Professional Learning Communities

Division Directors' Blog
Posted on March 13, 2014
by Julie Schlossinger, Lower School Director

Independent schools are just that–independent. We have the freedom to direct and develop our own curriculum, and because of our small class sizes and tight-knit community, also the ability to focus on specific strengths or needs of students. This freedom, however, requires tremendous work and the support of fellow teachers to ensure that we are working collaboratively toward the common goal of ensuring that all of our students are learning. To achieve this goal, we’ve created a professional learning community in lower school, embracing a concept developed in the 60’s in response to the increasing isolation and pressure educators felt while implementing curriculum, assessment, and pacing. I’ve written this blog to shed light on exactly how we get from broad curricular goals to individualized instruction so that our students will, “Learn More.”

The term professional learning community (PLC) has been around for over 40 years. Susan Rosenholtz, a researcher in the 1960’s, coined the phrase and emphasized a need to help schools become “learning-enriched”, characterized by “collective commitments to student learning in collaborative settings.” Her research showed that, “Teacher collaboration linked to shared goals focused on student achievement led to greater certainty about what was effective, higher levels of teacher commitment, and ultimately, greater gains in student achievement.”

What does our PLC look like, exactly? At lower school faculty meetings, you might see grade-level teachers sitting together, surrounded by books, debating whether a certain skill is relevant and supports previous learning, or repetitive and non-essential. At the same time, you might see another team building new assessments from the ground up. At the core of this and many other examples, is the process of collaborative exchange and debate focused on essential student learning, rather than teaching.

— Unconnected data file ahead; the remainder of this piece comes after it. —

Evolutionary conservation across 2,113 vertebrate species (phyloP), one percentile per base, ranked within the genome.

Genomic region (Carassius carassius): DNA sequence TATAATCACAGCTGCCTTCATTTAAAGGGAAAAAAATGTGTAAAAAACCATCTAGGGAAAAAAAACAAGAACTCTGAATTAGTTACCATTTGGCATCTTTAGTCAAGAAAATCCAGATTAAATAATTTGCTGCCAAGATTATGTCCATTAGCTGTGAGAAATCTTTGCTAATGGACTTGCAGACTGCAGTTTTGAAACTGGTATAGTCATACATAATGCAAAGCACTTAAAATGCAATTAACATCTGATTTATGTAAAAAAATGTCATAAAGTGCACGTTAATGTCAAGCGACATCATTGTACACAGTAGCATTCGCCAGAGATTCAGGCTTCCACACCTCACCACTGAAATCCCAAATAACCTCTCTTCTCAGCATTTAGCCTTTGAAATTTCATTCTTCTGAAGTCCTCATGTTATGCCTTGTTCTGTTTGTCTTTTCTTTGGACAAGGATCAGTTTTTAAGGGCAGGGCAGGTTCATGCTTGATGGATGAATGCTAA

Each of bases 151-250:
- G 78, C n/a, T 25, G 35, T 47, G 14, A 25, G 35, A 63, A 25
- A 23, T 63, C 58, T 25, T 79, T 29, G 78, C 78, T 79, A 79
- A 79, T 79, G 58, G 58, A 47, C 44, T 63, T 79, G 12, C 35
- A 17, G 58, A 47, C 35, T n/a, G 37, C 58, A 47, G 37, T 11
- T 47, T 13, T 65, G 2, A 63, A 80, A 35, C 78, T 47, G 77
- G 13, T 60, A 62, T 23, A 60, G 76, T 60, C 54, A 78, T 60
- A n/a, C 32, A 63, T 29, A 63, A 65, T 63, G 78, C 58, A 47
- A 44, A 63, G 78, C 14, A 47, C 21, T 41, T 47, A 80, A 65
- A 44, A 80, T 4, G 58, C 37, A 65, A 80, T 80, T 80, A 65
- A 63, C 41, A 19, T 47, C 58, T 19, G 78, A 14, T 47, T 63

Once the teachers agree upon the essential learning for their unit, they create common formative assessments, which are created collaboratively by a team of teachers responsible for the same grade level or course. Common formative assessments identify: (1) individual students who need additional time and support for learning; (2) the teaching strategies most effective in helping students acquire the intended knowledge and skills; (3) program concerns or areas in which students generally are having difficulty achieving the intended standard; and (4) students ready to take their learning to the next level.

The next step in the PLC process is for grade-level teachers to analyze the results of the assessment and create a multi-tiered plan that is timely and directive. Students who met the learning goal would meet with one teacher to enrich their learning and take it to the next level, while those students who did not meet the learning goal would work with another teacher who would re-teach and provide support and time to practice.

At the core of what we do in the lower school here at VMS and what you do at home is a shared goal of nurturing children and encouraging growth. I’m often asked for specific examples of how we deliver differentiated learning. Our professional learning community provides both the tools and the support for teachers to translate the deep, caring relationships they’ve built with students into truly individualized instruction and ultimately, the end result of learning more.

About Vail Mountain School

Founded in 1962, Vail Mountain School is a K-12, coed, independent school in Vail, Colorado. Our philosophy is to provide a demanding, college preparatory, liberal arts education in an atmosphere of mutual respect between faculty and students, where nurturing a healthy self-concept and stimulating academic inquiry are parallel objectives. Intentionally designed cross-age programs promote role modeling, responsibility, self confidence, and a sense of community. Our location in the Rocky Mountains allows us to integrate the outdoors into the academic and cultural fabric of the school through hut trips, all-school Ski Fridays, and other experiential learning opportunities. The result: our graduates possess a quiet confidence that serves them well in college and in life—confidence to assert themselves in their first college level essays; to raise their hand in a class of hundreds; to live on their own for the first time, to meet with and engage their professors; and to lead among their peers.